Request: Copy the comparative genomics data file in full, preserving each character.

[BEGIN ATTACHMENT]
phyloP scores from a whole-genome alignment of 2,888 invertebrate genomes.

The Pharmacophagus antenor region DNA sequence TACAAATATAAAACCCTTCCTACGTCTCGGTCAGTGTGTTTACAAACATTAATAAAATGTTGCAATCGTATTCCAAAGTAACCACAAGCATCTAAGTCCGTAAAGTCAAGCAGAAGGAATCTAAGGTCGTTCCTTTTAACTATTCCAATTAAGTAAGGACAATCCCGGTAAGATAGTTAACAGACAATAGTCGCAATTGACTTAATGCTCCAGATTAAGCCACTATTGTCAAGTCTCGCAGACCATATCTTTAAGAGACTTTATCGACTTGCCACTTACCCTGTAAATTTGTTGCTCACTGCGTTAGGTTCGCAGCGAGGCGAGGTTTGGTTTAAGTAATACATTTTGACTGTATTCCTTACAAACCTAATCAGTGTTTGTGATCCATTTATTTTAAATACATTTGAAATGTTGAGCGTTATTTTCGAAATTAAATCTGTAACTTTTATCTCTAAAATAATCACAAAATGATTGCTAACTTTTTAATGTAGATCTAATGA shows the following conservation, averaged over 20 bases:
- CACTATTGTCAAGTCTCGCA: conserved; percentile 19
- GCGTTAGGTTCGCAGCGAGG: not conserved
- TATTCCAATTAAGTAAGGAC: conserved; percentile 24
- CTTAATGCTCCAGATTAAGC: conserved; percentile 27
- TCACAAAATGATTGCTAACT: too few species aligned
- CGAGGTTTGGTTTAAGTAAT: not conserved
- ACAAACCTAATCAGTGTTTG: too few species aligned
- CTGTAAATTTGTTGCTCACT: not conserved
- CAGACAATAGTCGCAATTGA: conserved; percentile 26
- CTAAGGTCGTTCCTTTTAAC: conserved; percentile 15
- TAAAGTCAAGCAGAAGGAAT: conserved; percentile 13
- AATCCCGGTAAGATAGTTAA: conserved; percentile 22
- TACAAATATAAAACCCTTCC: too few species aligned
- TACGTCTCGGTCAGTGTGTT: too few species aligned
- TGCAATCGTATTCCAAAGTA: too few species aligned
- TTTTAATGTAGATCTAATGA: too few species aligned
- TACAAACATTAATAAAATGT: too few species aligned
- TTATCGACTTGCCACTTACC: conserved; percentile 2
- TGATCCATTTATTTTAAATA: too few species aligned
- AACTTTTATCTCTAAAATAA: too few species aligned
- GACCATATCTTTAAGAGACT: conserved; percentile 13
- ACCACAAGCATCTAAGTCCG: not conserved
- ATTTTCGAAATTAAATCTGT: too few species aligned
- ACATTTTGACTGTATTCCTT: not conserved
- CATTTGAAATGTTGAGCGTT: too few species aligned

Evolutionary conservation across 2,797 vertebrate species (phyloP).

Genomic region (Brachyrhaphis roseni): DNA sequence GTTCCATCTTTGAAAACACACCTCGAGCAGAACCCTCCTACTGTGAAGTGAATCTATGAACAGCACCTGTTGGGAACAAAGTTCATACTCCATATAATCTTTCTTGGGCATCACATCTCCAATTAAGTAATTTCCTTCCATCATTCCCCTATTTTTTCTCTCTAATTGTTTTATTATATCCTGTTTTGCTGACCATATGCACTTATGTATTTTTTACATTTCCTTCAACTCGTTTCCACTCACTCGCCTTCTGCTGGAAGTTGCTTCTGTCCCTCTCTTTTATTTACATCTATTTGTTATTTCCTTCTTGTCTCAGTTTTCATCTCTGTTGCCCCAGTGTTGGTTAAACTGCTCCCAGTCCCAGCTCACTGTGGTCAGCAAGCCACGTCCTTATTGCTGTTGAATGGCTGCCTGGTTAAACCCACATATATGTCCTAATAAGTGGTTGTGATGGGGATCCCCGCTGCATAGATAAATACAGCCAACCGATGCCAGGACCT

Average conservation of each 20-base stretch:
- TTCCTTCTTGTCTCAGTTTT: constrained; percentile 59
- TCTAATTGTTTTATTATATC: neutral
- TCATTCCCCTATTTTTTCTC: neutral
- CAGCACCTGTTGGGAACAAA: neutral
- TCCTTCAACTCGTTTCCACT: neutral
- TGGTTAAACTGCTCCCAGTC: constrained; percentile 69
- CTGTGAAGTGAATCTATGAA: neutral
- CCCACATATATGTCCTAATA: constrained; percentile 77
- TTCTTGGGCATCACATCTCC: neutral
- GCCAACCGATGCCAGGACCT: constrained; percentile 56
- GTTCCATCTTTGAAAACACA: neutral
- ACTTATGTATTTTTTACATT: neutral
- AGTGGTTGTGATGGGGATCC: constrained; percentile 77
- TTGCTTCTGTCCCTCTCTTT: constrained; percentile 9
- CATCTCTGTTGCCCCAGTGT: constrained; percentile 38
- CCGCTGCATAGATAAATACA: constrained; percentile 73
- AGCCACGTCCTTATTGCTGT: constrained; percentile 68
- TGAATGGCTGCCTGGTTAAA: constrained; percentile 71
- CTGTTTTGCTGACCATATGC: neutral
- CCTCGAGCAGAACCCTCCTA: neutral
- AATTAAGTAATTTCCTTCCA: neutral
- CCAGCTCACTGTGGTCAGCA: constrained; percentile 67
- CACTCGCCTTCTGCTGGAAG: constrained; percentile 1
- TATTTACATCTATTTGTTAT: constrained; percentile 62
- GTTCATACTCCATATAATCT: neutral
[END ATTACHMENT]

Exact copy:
phyloP scores from a whole-genome alignment of 2,888 invertebrate genomes.

The Pharmacophagus antenor region DNA sequence TACAAATATAAAACCCTTCCTACGTCTCGGTCAGTGTGTTTACAAACATTAATAAAATGTTGCAATCGTATTCCAAAGTAACCACAAGCATCTAAGTCCGTAAAGTCAAGCAGAAGGAATCTAAGGTCGTTCCTTTTAACTATTCCAATTAAGTAAGGACAATCCCGGTAAGATAGTTAACAGACAATAGTCGCAATTGACTTAATGCTCCAGATTAAGCCACTATTGTCAAGTCTCGCAGACCATATCTTTAAGAGACTTTATCGACTTGCCACTTACCCTGTAAATTTGTTGCTCACTGCGTTAGGTTCGCAGCGAGGCGAGGTTTGGTTTAAGTAATACATTTTGACTGTATTCCTTACAAACCTAATCAGTGTTTGTGATCCATTTATTTTAAATACATTTGAAATGTTGAGCGTTATTTTCGAAATTAAATCTGTAACTTTTATCTCTAAAATAATCACAAAATGATTGCTAACTTTTTAATGTAGATCTAATGA shows the following conservation, averaged over 20 bases:
- CACTATTGTCAAGTCTCGCA: conserved; percentile 19
- GCGTTAGGTTCGCAGCGAGG: not conserved
- TATTCCAATTAAGTAAGGAC: conserved; percentile 24
- CTTAATGCTCCAGATTAAGC: conserved; percentile 27
- TCACAAAATGATTGCTAACT: too few species aligned
- CGAGGTTTGGTTTAAGTAAT: not conserved
- ACAAACCTAATCAGTGTTTG: too few species aligned
- CTGTAAATTTGTTGCTCACT: not conserved
- CAGACAATAGTCGCAATTGA: conserved; percentile 26
- CTAAGGTCGTTCCTTTTAAC: conserved; percentile 15
- TAAAGTCAAGCAGAAGGAAT: conserved; percentile 13
- AATCCCGGTAAGATAGTTAA: conserved; percentile 22
- TACAAATATAAAACCCTTCC: too few species aligned
- TACGTCTCGGTCAGTGTGTT: too few species aligned
- TGCAATCGTATTCCAAAGTA: too few species aligned
- TTTTAATGTAGATCTAATGA: too few species aligned
- TACAAACATTAATAAAATGT: too few species aligned
- TTATCGACTTGCCACTTACC: conserved; percentile 2
- TGATCCATTTATTTTAAATA: too few species aligned
- AACTTTTATCTCTAAAATAA: too few species aligned
- GACCATATCTTTAAGAGACT: conserved; percentile 13
- ACCACAAGCATCTAAGTCCG: not conserved
- ATTTTCGAAATTAAATCTGT: too few species aligned
- ACATTTTGACTGTATTCCTT: not conserved
- CATTTGAAATGTTGAGCGTT: too few species aligned

Evolutionary conservation across 2,797 vertebrate species (phyloP).

Genomic region (Brachyrhaphis roseni): DNA sequence GTTCCATCTTTGAAAACACACCTCGAGCAGAACCCTCCTACTGTGAAGTGAATCTATGAACAGCACCTGTTGGGAACAAAGTTCATACTCCATATAATCTTTCTTGGGCATCACATCTCCAATTAAGTAATTTCCTTCCATCATTCCCCTATTTTTTCTCTCTAATTGTTTTATTATATCCTGTTTTGCTGACCATATGCACTTATGTATTTTTTACATTTCCTTCAACTCGTTTCCACTCACTCGCCTTCTGCTGGAAGTTGCTTCTGTCCCTCTCTTTTATTTACATCTATTTGTTATTTCCTTCTTGTCTCAGTTTTCATCTCTGTTGCCCCAGTGTTGGTTAAACTGCTCCCAGTCCCAGCTCACTGTGGTCAGCAAGCCACGTCCTTATTGCTGTTGAATGGCTGCCTGGTTAAACCCACATATATGTCCTAATAAGTGGTTGTGATGGGGATCCCCGCTGCATAGATAAATACAGCCAACCGATGCCAGGACCT

Average conservation of each 20-base stretch:
- TTCCTTCTTGTCTCAGTTTT: constrained; percentile 59
- TCTAATTGTTTTATTATATC: neutral
- TCATTCCCCTATTTTTTCTC: neutral
- CAGCACCTGTTGGGAACAAA: neutral
- TCCTTCAACTCGTTTCCACT: neutral
- TGGTTAAACTGCTCCCAGTC: constrained; percentile 69
- CTGTGAAGTGAATCTATGAA: neutral
- CCCACATATATGTCCTAATA: constrained; percentile 77
- TTCTTGGGCATCACATCTCC: neutral
- GCCAACCGATGCCAGGACCT: constrained; percentile 56
- GTTCCATCTTTGAAAACACA: neutral
- ACTTATGTATTTTTTACATT: neutral
- AGTGGTTGTGATGGGGATCC: constrained; percentile 77
- TTGCTTCTGTCCCTCTCTTT: constrained; percentile 9
- CATCTCTGTTGCCCCAGTGT: constrained; percentile 38
- CCGCTGCATAGATAAATACA: constrained; percentile 73
- AGCCACGTCCTTATTGCTGT: constrained; percentile 68
- TGAATGGCTGCCTGGTTAAA: constrained; percentile 71
- CTGTTTTGCTGACCATATGC: neutral
- CCTCGAGCAGAACCCTCCTA: neutral
- AATTAAGTAATTTCCTTCCA: neutral
- CCAGCTCACTGTGGTCAGCA: constrained; percentile 67
- CACTCGCCTTCTGCTGGAAG: constrained; percentile 1
- TATTTACATCTATTTGTTAT: constrained; percentile 62
- GTTCATACTCCATATAATCT: neutral